Do you know who these bondholders are? That's right......public sector municipal bonds, public/private pensions, and insurance investments. The rich have totally exited bank investments and the public are the only ones taking these loses. The exact situation exists in all Western countries.....especially the US. The big banks in the US have been declared crony and criminal very publicly by sophisticated investors who would not place their money in this system.....yet for some reason pension funds, municipal bond funds, and insurance investments prop the whole banking system. Do you hear the emphasis on Russian money launderers and none on who the shareholders are? In Europe they do not have their retirements in Trusts separate from the banks and that is what the TROIKA are eliminating when they bring down these public banks. See why Third Way and Republicans want Social Security and Entitlements in the banking system and not in Trusts?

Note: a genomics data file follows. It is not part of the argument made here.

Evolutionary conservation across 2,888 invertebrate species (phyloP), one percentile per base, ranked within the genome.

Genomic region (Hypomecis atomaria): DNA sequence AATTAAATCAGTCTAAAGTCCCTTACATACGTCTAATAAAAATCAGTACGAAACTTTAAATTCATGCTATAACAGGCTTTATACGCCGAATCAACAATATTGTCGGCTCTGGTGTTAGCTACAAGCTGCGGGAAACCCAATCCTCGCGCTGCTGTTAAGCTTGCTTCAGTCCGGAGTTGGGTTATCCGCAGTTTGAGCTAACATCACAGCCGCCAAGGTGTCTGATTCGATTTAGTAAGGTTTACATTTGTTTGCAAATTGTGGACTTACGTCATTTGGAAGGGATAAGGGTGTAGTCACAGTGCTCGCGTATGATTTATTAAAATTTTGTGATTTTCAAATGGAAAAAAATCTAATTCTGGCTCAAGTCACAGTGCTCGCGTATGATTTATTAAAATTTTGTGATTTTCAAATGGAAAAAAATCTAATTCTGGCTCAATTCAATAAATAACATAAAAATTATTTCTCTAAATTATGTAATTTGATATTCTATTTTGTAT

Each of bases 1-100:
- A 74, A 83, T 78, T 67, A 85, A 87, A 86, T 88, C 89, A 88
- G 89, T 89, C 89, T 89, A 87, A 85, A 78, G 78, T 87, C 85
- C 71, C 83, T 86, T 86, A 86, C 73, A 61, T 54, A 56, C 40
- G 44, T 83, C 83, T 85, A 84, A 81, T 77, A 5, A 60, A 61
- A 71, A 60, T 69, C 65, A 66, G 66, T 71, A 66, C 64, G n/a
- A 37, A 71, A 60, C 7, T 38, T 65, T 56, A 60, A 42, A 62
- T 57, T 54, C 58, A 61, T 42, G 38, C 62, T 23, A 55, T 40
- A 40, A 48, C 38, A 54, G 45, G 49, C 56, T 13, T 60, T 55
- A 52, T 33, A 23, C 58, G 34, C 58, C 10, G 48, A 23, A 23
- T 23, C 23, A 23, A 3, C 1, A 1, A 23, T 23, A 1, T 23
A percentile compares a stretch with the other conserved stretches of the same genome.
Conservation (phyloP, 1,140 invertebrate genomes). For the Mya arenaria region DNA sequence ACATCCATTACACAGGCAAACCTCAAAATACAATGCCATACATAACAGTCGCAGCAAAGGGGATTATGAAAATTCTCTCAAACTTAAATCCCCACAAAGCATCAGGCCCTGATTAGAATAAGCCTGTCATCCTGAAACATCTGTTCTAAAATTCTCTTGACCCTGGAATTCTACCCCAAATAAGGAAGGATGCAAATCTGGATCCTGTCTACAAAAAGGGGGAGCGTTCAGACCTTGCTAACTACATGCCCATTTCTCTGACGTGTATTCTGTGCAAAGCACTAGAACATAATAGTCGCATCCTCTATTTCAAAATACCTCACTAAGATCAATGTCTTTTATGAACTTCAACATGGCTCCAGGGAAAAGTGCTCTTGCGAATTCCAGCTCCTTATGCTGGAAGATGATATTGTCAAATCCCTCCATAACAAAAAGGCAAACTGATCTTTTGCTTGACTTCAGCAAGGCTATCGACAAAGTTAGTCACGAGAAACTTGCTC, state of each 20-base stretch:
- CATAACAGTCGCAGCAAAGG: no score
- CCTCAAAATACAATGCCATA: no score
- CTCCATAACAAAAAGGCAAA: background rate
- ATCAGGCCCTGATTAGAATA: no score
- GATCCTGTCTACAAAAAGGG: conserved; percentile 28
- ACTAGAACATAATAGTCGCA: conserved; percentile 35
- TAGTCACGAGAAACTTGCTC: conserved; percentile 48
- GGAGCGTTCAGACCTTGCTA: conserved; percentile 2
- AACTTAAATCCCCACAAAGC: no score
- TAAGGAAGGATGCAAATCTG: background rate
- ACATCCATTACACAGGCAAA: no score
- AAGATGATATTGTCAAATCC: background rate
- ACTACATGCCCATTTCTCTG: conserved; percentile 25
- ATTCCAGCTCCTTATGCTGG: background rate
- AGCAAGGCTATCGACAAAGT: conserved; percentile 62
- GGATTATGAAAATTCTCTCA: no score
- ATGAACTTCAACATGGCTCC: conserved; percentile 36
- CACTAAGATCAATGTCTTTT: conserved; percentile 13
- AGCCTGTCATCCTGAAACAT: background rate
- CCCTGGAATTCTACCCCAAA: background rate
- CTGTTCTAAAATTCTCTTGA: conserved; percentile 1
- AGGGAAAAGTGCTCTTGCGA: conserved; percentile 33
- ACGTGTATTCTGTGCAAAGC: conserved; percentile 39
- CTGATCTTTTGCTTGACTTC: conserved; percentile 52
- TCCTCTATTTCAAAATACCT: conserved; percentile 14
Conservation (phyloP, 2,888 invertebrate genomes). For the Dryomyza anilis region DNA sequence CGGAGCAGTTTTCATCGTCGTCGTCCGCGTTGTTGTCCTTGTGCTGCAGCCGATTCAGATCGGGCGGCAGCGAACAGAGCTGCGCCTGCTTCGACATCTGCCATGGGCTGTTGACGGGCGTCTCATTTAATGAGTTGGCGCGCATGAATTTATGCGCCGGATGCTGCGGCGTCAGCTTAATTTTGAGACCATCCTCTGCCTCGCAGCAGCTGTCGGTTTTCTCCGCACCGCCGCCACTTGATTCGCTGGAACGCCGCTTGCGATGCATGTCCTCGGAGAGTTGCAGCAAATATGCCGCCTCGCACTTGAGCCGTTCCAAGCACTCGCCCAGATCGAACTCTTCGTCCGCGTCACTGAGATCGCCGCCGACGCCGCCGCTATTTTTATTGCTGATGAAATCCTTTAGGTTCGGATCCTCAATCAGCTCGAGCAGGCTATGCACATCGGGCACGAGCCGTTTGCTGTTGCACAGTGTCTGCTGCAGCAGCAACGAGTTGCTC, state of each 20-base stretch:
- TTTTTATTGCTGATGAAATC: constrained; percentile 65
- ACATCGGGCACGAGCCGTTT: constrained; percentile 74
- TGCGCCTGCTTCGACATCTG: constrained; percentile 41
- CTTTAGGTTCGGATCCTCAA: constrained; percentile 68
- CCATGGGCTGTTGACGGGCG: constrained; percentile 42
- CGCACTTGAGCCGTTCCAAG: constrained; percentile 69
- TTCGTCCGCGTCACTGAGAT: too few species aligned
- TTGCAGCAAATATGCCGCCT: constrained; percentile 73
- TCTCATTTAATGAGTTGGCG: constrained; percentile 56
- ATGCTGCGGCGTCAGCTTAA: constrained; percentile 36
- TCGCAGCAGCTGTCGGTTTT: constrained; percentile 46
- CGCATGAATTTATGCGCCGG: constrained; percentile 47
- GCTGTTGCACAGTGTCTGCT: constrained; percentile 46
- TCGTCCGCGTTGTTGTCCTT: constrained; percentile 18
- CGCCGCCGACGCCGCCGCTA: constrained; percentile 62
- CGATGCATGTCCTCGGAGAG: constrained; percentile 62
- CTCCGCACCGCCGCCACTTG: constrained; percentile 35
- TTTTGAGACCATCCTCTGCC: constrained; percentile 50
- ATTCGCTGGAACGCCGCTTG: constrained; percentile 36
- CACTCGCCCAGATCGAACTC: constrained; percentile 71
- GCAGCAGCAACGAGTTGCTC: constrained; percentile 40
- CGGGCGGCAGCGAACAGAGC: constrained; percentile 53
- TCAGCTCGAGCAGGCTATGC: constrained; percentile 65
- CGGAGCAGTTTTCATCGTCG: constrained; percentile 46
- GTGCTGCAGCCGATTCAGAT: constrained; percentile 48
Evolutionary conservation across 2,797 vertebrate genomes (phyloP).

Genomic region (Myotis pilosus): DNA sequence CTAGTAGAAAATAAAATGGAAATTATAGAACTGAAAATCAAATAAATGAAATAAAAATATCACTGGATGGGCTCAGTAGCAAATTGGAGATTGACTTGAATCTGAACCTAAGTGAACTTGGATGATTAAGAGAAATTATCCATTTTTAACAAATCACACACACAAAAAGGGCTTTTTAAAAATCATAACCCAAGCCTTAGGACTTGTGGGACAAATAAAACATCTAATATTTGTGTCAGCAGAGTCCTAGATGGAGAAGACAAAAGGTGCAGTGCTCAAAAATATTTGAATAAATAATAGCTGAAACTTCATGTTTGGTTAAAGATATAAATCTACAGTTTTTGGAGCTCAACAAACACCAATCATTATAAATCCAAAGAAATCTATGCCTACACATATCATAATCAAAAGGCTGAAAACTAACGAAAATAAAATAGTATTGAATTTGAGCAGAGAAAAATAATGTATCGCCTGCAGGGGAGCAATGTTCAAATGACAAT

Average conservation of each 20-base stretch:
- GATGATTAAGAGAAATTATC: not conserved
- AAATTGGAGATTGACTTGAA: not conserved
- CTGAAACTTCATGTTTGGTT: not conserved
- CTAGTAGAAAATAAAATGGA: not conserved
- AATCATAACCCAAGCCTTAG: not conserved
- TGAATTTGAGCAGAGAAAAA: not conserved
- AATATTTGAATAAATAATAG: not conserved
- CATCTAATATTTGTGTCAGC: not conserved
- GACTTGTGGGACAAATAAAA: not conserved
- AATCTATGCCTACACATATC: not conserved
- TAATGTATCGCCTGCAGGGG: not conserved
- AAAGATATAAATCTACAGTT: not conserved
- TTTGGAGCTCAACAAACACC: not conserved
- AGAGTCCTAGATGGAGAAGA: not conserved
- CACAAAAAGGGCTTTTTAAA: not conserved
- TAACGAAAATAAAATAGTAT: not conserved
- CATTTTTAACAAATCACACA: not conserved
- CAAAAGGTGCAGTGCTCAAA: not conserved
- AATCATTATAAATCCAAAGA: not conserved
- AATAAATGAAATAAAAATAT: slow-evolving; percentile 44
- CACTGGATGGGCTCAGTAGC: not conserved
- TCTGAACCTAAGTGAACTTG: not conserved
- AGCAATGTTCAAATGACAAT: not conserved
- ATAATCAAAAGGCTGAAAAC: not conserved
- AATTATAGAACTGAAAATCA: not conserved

THIRD WAY CORPORATE DEMOCRATS = THIRD WORLD POLICIES.....RUN AND VOTE FOR LABOR AND JUSTICE NEXT ELECTIONS!
Cyprus reaches last-minute deal on 10 billion euro bailout
By Jan Strupczewski and Michele Kambas | Reuters – 39 mins ago
BRUSSELS/NICOSIA (Reuters) - Cyprus clinched a last-ditch deal with international lenders to shut down its second-largest bank and inflict heavy losses on uninsured depositors, including wealthy Russians, in return for a 10 billion euro ($13 billion) bailout.
The agreement came hours before a deadline to avert a collapse of the banking system in fraught negotiations between President Nicos Anastasiades and heads of the European Union, the European Central Bank and the International Monetary Fund.
Without a deal, Cyprus's banking system would have collapsed and the country could have become the first to crash out of the European single currency.